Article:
New school curriculum: reading, writing, programming?

Credit: flickr/ttarasiuk

A BBC story with over 450 comments outlines the push to make software programming a basic for British schoolchildren, as Latin once was. Can public schools teach coding?

The article, Coding – the new Latin, says Britain could become a major programming center for video games and special effects if the educational system provided better early training. Dropping enrollments in university computer science courses are being blamed, at least partially, on the public schools teaching introductory computer classes for clerical skills rather than technology.

While making coding as a foundation for further technology study is a nice goal, making computer science cool will take more work. Geeky myths are getting worse, as the number of male British computer science applicants has risen from 84 percent to 87 percent over the the past eight years. The percentage of computer science students during that time has dropped from five percent down to three percent of university students. Can earlier exposure to better technology courses reverse that trend?

Slap the schools

My experience with IT education in the UK is genuinely atrocious. During secondary school we made a spreadsheet in Excel and a couple of Word documents.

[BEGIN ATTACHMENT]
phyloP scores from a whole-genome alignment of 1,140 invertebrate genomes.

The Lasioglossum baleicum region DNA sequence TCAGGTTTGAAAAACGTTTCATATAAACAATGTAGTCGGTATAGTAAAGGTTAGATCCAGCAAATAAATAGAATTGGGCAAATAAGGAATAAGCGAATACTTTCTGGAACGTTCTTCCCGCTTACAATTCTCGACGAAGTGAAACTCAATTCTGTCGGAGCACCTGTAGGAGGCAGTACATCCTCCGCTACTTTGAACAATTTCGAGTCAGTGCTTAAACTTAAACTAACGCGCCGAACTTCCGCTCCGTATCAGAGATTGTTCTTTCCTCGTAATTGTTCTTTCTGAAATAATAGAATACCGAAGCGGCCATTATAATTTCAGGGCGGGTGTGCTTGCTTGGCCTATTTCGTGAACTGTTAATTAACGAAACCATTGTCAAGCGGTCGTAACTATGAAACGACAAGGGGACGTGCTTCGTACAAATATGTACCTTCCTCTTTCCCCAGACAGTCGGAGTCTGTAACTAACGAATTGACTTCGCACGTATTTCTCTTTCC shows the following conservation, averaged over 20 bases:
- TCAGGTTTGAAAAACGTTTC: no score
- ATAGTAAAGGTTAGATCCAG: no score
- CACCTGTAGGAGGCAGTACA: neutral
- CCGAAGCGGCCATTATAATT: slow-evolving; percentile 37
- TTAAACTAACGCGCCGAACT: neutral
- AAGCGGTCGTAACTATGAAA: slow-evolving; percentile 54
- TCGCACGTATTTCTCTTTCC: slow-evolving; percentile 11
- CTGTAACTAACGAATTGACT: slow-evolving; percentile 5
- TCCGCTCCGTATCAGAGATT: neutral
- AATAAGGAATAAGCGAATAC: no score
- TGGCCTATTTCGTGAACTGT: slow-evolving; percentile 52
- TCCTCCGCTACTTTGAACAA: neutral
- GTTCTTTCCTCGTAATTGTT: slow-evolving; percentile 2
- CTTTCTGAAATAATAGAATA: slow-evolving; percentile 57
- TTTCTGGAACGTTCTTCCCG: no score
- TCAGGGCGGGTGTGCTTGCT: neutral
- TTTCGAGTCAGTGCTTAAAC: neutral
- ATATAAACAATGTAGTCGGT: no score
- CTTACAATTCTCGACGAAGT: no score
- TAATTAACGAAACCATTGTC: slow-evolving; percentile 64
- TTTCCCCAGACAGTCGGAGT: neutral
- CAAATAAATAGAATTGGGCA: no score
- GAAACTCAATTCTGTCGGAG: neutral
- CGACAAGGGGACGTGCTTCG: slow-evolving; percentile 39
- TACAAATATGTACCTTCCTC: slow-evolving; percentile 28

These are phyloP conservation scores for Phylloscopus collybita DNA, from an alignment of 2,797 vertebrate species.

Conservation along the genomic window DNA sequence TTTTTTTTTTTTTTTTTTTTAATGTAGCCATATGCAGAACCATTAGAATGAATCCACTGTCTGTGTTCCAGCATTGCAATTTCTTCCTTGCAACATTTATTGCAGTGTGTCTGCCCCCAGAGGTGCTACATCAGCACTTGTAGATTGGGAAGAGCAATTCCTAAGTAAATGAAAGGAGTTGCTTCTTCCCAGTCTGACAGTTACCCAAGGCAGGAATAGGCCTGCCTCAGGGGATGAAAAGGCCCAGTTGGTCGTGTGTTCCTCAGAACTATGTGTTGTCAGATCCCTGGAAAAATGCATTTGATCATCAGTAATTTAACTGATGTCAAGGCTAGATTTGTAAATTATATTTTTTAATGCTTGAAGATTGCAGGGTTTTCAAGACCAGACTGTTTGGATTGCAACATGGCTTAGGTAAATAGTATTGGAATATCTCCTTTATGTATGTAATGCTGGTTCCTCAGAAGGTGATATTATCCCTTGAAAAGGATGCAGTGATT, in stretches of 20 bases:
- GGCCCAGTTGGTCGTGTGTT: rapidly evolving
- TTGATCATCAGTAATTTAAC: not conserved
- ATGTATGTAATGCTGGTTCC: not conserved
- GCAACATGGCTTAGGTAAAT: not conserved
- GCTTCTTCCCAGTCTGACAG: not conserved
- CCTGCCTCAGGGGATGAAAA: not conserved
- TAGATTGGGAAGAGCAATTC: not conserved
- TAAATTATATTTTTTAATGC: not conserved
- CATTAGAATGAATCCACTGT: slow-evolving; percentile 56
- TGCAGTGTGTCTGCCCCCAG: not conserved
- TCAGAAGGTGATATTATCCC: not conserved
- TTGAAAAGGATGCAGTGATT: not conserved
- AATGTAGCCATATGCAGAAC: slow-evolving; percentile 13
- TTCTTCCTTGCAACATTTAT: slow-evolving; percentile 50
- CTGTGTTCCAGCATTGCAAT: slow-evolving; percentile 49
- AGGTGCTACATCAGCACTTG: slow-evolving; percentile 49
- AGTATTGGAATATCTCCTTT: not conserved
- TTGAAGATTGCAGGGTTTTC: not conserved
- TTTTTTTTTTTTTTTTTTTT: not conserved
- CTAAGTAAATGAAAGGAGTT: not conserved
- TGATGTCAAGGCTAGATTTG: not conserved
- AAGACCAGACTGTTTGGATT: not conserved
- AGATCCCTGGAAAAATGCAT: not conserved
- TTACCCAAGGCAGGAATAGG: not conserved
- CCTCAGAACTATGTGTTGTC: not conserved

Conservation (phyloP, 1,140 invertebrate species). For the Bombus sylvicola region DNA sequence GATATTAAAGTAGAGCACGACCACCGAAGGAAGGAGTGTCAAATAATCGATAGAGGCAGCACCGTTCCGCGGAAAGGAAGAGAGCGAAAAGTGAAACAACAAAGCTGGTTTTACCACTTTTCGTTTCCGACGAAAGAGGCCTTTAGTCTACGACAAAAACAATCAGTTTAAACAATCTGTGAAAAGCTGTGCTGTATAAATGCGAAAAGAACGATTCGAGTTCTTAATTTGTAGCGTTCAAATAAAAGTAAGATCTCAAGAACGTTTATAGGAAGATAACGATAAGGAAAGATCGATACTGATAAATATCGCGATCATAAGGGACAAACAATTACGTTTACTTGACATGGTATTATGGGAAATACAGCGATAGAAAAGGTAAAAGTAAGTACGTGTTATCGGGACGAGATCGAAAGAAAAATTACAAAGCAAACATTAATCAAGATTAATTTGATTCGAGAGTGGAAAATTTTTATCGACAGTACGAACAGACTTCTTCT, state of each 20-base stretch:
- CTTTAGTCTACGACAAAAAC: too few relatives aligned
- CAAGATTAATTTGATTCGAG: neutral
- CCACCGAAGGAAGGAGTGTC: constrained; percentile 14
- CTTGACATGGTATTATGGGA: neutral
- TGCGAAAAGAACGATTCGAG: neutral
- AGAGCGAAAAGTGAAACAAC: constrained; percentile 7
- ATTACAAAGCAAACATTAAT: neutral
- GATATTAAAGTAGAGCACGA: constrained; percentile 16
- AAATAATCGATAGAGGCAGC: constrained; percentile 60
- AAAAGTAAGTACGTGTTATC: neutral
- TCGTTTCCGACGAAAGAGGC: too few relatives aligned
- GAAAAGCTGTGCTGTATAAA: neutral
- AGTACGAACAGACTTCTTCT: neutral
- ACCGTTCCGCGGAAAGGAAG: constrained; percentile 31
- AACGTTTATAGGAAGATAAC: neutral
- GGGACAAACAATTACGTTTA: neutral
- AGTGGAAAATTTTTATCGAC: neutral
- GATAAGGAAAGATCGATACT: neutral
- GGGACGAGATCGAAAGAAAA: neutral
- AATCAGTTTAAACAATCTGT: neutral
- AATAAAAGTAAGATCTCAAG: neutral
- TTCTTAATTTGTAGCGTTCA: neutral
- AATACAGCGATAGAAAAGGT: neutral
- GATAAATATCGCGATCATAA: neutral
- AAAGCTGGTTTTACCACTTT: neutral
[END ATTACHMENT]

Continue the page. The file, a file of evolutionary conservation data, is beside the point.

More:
pseudonimble on news.ycombinator.com

We are teaching kids skills that they don't necessarily need to the detriment of skills that really are needed.

Sue Denim on bbc.co.uk

most IT teacher's can't code themselves so couldn't teach it effectively. Hopefully, that will change!

LosOjos on educgeek.net

When I think about all of the problems with the education system I am not sure that "teaching coding" would top that list.

tpatke on news.ycombinator.com

Slap the government

Let me guess....the government buying hundreds of thousands of PCs at £4,000 each, and buying the required software at double what it would cost from even PC World.

Aidy on bbc.co.uk

"Coding - the new Latin" is a marketing slogan. And if it breeds misunderstanding, or has to be explained, then it's not a good marketing slogan.

delinka on news.ycombinator.com

My advice is …

The simplest way would be to shove computing under the maths curriculum.

lkclarkmichalek on news.ycombinator.com

I'd say language is not overly important, and if anything, teach them two or three similar OO so they learn flexibility...

sonofsanta on edugeek.net

We're living in an exciting time when someone with a hot business idea, Javascript coding skills, and a free Amazon cloud account can get an internet application up and running in a weekend - and put out iOS and Android apps almost as quickly. That kind of freedom should be the kind of thing that appeals to kids looking for their "ticket out of the ghetto".

Paul on bbc.co.uk

I think we might have all missed an important health and safety issue first too - do we really want to be teaching our kids to get hooked on coffee?

localzuk on edugeek.net

The real question is which programming language could get by the controversial Texas schoolbook selection process.

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